• Going Headless: Governing Content and Capabilities Guest Blog -   The need for purpose-built marketing capabilities has created a demand for modular backend services, resulting in a move away from monolithic Digital Experience Platform (DXP) solutions. Expectations for Digital Experience (DX) are now greater than ever, and we continue to see growing budgets dedicated to digital transformation. To set our clients up for success, we work with them to provide the most flexibility from the start. This includes orchestrating content from multiple sources as well as leveraging Machine Learning to unlock the value of customer data and drive one-to-one interactions across channels at scale. Adopting a decoupled architecture lets us combine capabilities from multiple vendors and capabilities developed internally. This gives us the ability to produce solutions tailored to our client's business that can be extended over time as capabilities become available. Single platform DXPs offer predictability by providing best practices around implementation and workflows. The finite set of capabilities, however, that make a DXP predictable becomes an obstacle as needs evolve. Decoupled systems help solve some of the limitations of the single-platform approach. Combining backend services allows organizations to compose the best-of-breed solutions tailored to their needs. But tailored fit and adaptability provided by decoupling systems create the need for additional governance since we lose the guardrails that we get with a single-system solution. When we say headless, decoupled, or composable, we are talking about business capabilities delivered through APIs that can be combined into larger solutions. Moving to a composable architecture brings power and flexibility, but also requires a more API-centric mindset, and in many cases, a new way of doing things therefore we need to approach it as a program for it to scale. If we look at large-scale adoption, here are things to consider as you get going: Have business goals and sponsorship; Start with a strategic pilot; Identify a team(s) with proper skills and augment where necessary; Design the Experience Architecture; Have a Design System; Establish Experience Operations. Define Your Goals You will need to clearly define a set of goals around headless and the business value they unlock. Goals should be easy to understand and ideally have a value and be bound by a cost and date, something like, "The improved user experience delivered by decoupling systems will increase conversion by 3 percent during holiday peak." Whether it's capabilities, cost, and/or agility, get it out there. It will serve as a general reference and provide plans to demonstrate value in early releases. The move to a decoupled system will impact how departments collaborate, and communicating goals clearly across the organization is key to getting the alignment needed for success. Leadership needs to buy into the broad vision early and understand the near-term goals to provide the support required to make the project successful. A headless program will span multiple teams and will most certainly face some initial headwinds. Aligning on the long-term aspirational vision, some achievable short-term goals, timing, and the value you’re looking to bring to the business will help leaders embrace the program and help teams understand how it will impact them. You will be explaining things often and to a variety of audiences. We recommend using clear language that is accessible to all levels. Having shared goals defined, understood, and supported by leadership will get the buy-in needed to succeed and avoid many headaches. Run a Pilot Program A successful pilot simplifies messaging by quickly demonstrating value, building the trust needed to unlock the budgets for more significant initiatives. A well-designed pilot avoids the institutional headwinds common to high-visibility projects by acting as the reference model for introducing new processes and capabilities. Making the pilot low-friction and showing tangible results provides valuable evidence needed for internal stakeholders to buy-in. A well-designed pilot illustrates the story around the tools, gets adjacent teams thinking about their use cases, and avoids getting people too caught up in technical details. Make it something you can deliver in less than a quarter. In contrast, more significant initiatives have more organizational inertia to overcome and get more political. When taking a monolithic or a hybrid approach, where we weave headless features into a preexisting system, we increase the institutional complexity, slowing progress and introducing risk. By starting with a successful high-visibility pilot, you demystify the tools which reduce stress and prepare the organization for some of the operational change associated with updated workflows. Assemble a Team There is no out-of-the-box for headless. The primary team will start to establish the standard practices around decoupled systems and support them through enablement. That will require experienced business and technical leads with a clear vision defined by business goals and the resources to deliver the vision with fidelity. The initial team will be responsible for architecting and delivering the pilot and the vision for expansion. A decoupled architecture requires heightened collaboration between creative and technical departments. Therefore, the primary team will need to have the right cross-functional hard and soft skills to bridge any communication gaps. As the project evolves out of the pilot phase, units that can operate autonomously will start working more closely as a shared core model gets established. It is essential to have the right mix of institutional knowledge and experience to hit the ground running. A standard solution is to set up hybrid teams using both internal and external resources. Use consultants to act as guides for the initial phases. Experience is critical, use contracted talent to augment your internal team as they develop expertise on the platforms and best practices. Also, contract resources to smooth any spike in resources needed to launch the initiative. Individual product vendors can provide excellent guidance within their platform. Still, their expertise and worldview remain skewed to their product, so they are not incentivized to guide the high-level architecture. Define your Taxonomy and Experience Architecture  Content is the fundamental building block of a composable architecture. We need a structured approach to content in order to drive successful journeys. The taxonomy formalizes how we classify and catalog content. By standardizing the types of content and structure, we can work at scale. The taxonomy gives us the structure to define metadata which simplifies content management and provides the hooks needed to deliver connected cross-channel experiences, personalization, and machine learning, across touchpoints and business units. A well-crafted taxonomy gives us the hooks we will need to introduce the advanced features the business is asking for. Experience Architecture articulates the user journeys we need to deliver and acts as a guide for mapping personalized content. We have to account for evolving content and data sources like UGC, search, analytics, customer data, machine learning, and an array of personalization engines which will be combined to deliver contextual experiences across channels. We have the content and signals to design highly personalized customer experiences. But we need to account for the business user experience. There need to be well-defined processes and interfaces for business users or journey creation will become a bottleneck. An optimal authoring experience is intuitive and designed around how the business operates, allowing team members to do routine tasks independently without hopping between systems. The internal authoring experience that manages interactions with back-end systems needs to be defined in a way that remains intuitive. The Experience Architecture and taxonomy give us what we need to define the high-level architecture that can evolve as our marketing capabilities grow over time. Establish Design System Design Systems unlock the communication between marketing and engineering. To deliver personalized content, marketing needs to deliver more content faster. Creative has a different cadence than engineering, which becomes a point of contention. A solid design system that embraces the principles of Atomic Design provides a vocabulary that abstracts content creation from the engineering needed to deliver it. A complete design system lets the marketing folks design, author, and publish across channels without the help of a developer. But more importantly, it provides a framework for marketing to request enhancements using a common language. It then allows engineering to develop the enhancements with technical rigor in a reusable way that integrates with company data and personalization platforms. Finally, the design system establishes the vocabulary that engineering can work with to build, support, and evolve the tools marketing uses all day. A design system is a set of standards to manage design at scale by reducing redundancy while creating a shared language and visual consistency across different pages and channels. - Nielsen Norman Group .otro-blockquote{ font-size: 1.2em; width:100%; margin:50px auto; font-family:gilroy; font-style:italic; color: #555555; padding:1.2em 30px 1.2em 75px; border-left:8px solid #ea7317 ; line-height:1.6; position: relative; background:#EDEDED; } .otro-blockquote::before{ font-family:gilroy; content: "\201C"; color:#ea7317; font-size:6.5em; font-weight: 600; position: absolute; left: 2px; top:-20px; } .otro-blockquote::after{ content: ''; } .otro-blockquote span{ display:block; color:#333333; font-style: normal; font-weight: bold; margin-top:1em; } Experience Operations: How We Deliver Experiences at Scale Experience Operations (XOps) streamlines the operational tasks required to deliver experiences with better velocity and stability. Analogous to DevOps, XOps is a set of processes that optimize the reliable deployment of new and updated experiences by combining QA and Operations with content creation. With a defined experience architecture and design system, we have a blueprint for building journeys and their associated experiences. But we need processes that give business users' ability to access capabilities and assemble experiences regardless of the mix of content services available. We also need to provide creatives the agility to design experiences while fostering creativity and experimentation. As the platform scales with the business, we need to maintain delivery and authoring usability. We need an architecture that can grow as our audience grows while delivering complex experiences during peak traffic. We also need a simple and powerful authoring experience to serve many business users with minimal enablement. Using Packaged Business Capabilities (PBC), we can break monolithic systems into logical blocks of composable elements that can pivot to the needs of the business and gracefully scale. In addition, building content and experience pipelines simplify and accelerate production by automating testing and deployment at the experience level. And finally, by breaking functionality into smaller business-specific components, we can build continuous integration and continuous deployment (CI/CD) tools that bring speed and reliability. Composable Architecture Offers a Competitive Advantage Successfully implementing a composable architecture offers a competitive advantage by adding capabilities, increasing marketing agility, and unlocking creativity. Moving to a decoupled architecture can be complex, but with a bit of planning and solid communication, it is possible to demonstrate value quickly. Most importantly, it unlocks customer value by providing the best-in-class user experience they deserve.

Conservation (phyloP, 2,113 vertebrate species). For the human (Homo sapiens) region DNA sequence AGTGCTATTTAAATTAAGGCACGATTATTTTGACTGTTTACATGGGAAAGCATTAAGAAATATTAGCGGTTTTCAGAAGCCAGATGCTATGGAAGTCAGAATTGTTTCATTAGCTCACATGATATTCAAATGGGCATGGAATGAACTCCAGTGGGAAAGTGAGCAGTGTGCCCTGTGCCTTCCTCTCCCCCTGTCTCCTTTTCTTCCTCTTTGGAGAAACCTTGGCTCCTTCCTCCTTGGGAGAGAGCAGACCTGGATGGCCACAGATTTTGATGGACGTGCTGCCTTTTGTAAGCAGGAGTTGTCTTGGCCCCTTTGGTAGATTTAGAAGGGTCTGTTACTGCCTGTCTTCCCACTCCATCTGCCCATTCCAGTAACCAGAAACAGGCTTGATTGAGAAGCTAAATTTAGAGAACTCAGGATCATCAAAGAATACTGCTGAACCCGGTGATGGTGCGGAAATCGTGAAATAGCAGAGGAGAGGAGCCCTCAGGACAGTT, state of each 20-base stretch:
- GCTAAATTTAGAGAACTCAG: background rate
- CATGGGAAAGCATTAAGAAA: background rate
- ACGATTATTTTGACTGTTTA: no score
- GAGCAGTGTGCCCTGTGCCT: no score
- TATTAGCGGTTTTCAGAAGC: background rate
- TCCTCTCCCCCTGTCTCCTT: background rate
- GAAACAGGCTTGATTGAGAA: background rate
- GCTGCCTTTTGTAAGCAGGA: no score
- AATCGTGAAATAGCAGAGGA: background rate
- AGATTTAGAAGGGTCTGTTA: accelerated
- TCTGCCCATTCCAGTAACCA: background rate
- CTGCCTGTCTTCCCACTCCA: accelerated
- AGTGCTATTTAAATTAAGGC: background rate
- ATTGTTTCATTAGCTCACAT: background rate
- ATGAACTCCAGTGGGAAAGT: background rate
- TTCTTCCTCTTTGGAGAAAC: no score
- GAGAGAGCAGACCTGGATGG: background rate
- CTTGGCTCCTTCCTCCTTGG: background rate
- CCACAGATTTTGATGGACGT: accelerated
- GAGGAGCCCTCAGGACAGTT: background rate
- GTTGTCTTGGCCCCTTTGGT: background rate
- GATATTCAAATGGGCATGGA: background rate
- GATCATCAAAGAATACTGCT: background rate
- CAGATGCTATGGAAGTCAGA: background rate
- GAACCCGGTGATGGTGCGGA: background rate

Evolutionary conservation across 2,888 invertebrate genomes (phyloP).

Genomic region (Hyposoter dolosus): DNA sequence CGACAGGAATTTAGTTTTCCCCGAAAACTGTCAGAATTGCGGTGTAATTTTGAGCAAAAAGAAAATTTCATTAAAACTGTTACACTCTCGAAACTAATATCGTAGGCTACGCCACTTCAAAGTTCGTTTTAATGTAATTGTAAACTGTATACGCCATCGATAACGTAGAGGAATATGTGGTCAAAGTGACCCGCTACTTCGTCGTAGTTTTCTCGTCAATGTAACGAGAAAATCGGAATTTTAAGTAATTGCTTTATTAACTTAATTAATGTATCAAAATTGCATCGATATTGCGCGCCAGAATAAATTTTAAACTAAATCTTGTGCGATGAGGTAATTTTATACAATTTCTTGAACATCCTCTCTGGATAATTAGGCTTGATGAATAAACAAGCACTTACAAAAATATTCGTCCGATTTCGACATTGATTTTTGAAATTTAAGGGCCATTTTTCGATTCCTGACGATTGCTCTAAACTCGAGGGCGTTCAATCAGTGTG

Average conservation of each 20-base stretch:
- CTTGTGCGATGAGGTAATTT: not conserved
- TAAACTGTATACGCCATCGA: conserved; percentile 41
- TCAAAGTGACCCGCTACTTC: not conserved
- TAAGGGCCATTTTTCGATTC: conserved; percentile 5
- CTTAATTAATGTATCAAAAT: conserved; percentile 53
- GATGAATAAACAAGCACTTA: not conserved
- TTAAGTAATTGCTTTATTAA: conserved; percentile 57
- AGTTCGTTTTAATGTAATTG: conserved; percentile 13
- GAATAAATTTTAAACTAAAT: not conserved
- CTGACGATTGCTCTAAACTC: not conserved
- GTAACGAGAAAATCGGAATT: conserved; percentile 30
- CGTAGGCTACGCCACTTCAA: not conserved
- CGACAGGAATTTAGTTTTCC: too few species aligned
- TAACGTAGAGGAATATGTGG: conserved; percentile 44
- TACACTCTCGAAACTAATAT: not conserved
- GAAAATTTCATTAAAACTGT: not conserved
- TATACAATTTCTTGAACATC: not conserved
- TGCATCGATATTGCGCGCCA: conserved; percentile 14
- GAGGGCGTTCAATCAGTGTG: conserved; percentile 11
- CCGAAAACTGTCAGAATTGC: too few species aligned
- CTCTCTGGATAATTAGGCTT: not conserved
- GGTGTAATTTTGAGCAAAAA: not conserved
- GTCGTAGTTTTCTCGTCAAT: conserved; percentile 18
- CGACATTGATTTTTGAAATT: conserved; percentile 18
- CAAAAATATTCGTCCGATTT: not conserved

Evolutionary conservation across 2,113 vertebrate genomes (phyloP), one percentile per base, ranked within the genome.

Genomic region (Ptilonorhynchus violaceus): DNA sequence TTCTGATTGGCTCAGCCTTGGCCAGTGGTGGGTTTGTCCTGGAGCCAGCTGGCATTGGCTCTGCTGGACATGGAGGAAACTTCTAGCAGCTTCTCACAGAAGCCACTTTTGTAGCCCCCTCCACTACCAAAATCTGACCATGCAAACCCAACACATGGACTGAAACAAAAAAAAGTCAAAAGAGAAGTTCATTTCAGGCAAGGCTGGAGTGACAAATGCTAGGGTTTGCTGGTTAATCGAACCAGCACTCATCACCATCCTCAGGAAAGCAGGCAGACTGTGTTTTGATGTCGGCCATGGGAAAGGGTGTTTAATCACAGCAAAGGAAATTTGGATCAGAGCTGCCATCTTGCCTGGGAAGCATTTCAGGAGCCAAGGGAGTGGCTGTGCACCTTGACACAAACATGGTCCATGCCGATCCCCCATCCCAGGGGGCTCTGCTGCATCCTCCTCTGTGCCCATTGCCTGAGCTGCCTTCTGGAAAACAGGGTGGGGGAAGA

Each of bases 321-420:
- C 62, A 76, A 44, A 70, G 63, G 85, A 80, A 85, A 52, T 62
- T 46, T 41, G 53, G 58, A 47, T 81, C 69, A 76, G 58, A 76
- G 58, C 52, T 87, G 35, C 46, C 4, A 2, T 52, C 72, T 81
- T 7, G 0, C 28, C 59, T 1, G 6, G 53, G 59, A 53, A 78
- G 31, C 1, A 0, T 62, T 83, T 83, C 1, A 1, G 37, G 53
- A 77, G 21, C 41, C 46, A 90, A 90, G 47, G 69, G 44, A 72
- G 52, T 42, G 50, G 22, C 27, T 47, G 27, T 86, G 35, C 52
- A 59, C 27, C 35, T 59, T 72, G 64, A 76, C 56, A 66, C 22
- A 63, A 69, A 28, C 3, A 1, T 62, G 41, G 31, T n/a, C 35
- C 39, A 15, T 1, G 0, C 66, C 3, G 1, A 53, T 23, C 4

Topics: guest, commerce, pilot, business, deliver, experiences, content, blog, experience, architecture, need, design, capabilities, headless.